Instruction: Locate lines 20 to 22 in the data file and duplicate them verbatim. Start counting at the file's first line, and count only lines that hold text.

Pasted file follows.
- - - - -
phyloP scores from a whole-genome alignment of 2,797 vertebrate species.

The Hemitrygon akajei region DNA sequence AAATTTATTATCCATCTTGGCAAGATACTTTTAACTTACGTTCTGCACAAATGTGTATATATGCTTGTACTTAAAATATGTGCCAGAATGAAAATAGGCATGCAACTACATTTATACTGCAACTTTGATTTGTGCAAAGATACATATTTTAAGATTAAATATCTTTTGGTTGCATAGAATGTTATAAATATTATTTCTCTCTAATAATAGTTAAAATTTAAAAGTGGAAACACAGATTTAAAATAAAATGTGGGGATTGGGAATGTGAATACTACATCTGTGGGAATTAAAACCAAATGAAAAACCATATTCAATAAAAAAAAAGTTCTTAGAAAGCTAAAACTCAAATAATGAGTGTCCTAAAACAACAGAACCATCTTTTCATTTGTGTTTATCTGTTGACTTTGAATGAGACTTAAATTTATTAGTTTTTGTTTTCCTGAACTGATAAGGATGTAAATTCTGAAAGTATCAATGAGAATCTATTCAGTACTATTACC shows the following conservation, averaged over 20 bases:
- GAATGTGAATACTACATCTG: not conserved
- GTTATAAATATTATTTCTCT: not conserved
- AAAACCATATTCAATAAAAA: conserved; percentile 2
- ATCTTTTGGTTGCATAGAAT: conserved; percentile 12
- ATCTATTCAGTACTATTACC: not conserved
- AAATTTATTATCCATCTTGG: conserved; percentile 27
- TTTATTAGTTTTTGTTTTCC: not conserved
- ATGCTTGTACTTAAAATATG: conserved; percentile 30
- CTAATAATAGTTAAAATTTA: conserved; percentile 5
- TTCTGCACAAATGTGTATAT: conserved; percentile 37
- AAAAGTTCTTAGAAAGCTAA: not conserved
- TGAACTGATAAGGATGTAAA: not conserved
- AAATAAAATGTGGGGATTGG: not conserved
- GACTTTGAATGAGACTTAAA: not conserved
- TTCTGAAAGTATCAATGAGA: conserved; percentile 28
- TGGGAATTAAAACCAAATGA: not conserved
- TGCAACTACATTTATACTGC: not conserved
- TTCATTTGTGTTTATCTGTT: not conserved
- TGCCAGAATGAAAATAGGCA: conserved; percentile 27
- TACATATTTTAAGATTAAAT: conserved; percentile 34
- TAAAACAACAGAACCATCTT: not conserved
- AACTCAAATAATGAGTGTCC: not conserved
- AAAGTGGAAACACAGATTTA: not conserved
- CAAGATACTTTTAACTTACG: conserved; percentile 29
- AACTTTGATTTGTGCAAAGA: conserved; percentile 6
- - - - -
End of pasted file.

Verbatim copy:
- TTCATTTGTGTTTATCTGTT: not conserved
- TGCCAGAATGAAAATAGGCA: conserved; percentile 27
- TACATATTTTAAGATTAAAT: conserved; percentile 34